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HotSpots H2O, May 2: Unclean Water Heightens Disease Risk in Conflict Zones

The Global Rundown

South Sudan hovers on the edge of a widespread cholera epidemic. In Niger, poor sanitation and inadequate water supply spark a Hepatitis E outbreak among refugees displaced by Boko Haram. Progress is underway on a new water treatment plant south of Mosul, Iraq, which will provide clean water for conflict-affected Iraqis. A $US 40 million water management project in Peru seeks to guarantee the country’s water security through measures such as conflict resolution. Ongoing protests in Tamil Nadu, India attempt to draw attention to the state’s acute water shortage.

“With the arrival of summer, water consumption across Iraq will spike and we are now in a better position to provide enough water per person in the Airstrip.” –Thomas Wilson, coordinator of the Danish Refugee Council’s WASH program, in reference to a new water treatment plant being built south of Mosul, Iraq at the Qayyarah Airstrip Emergency Site. Once completed, the plant will provide clean water to 50,000 Iraqis who have fled fighting in Mosul. Relief Web

By The Numbers

240,000 Refugees residing in the Diffa region of southeastern Niger. Conflict between Boko Haram and local militias has led to an influx of displaced people throughout the region. As refugee camps become overcrowded, access to clean water and proper sanitation is becoming limited, prompting outbreaks of Hepatitis E and other diseases. Doctors Without Borders

$US 40 million World Bank loan to Peru meant to improve the country’s water management. The project, “Integrated Management of Water Resources in 10 Basins of Peru” seeks to mitigate natural disasters and improve the health and safety of 3.8 million Peruvians. Conflict resolution and dam safety are among the project’s objectives. Relief Web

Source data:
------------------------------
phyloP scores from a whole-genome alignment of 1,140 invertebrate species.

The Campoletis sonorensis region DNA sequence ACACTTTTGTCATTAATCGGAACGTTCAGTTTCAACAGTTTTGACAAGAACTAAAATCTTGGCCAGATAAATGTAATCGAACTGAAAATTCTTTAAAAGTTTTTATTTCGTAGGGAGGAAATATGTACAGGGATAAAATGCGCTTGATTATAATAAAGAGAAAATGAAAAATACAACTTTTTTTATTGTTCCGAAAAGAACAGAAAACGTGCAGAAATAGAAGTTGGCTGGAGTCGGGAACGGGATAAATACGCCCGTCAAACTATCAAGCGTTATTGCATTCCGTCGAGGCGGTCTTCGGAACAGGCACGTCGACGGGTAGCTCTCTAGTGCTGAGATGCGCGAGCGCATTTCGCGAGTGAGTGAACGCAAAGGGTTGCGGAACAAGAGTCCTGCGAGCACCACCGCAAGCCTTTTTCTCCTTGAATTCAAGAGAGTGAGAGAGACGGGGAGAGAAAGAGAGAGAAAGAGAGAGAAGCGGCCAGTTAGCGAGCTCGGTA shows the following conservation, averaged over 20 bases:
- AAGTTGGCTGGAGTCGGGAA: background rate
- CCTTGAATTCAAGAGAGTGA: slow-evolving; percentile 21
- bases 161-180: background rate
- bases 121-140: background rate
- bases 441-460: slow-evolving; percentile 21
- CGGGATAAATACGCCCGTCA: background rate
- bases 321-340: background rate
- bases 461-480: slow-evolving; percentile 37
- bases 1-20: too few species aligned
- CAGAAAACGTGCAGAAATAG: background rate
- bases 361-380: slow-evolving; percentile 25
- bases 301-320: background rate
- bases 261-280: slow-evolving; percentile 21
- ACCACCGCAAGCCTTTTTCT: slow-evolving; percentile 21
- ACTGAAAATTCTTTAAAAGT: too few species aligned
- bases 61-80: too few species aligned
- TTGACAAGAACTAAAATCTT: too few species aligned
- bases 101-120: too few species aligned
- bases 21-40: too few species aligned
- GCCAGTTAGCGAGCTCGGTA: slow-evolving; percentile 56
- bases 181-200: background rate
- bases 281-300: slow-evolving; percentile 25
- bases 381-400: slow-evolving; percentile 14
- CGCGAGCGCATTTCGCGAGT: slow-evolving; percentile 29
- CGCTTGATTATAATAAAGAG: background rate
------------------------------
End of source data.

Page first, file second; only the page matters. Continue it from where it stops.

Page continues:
In context: Learn more about the “coastal El Nino” that caused flooding and mudslides throughout Peru last month.

Science, Studies, And Reports

Recent data released by the Central Water Commission of India shows that reservoirs in the state of Tamil Nadu hold 81% less water than average. Tamil Nadu’s water crises is deepening after two failed monsoons and increasing political tensions over the Cauvery River. Protests to draw attention to the crisis took place over the weekend. Last year, protests related to the Cauvery River dispute turned violent. Scroll

In context: Learn more about how water scarcity is roiling the Cauvery Delta.

On The Radar

Access to clean drinking water is becoming increasingly limited in South Sudan, which could lead to a widespread cholera outbreak. In the past year, more than 5,000 cases have been detected across the country, all in highly populated IDP camps. The disease may begin to spread more rapidly as conflict continues. Relief Web

Kayla Ritter is a recent graduate of Michigan State University, where she studied International Relations and Teaching English to Speakers of Other Languages. She is currently based in Manton, Michigan. Kayla enjoys running, writing, and traveling. Contact Kayla Ritter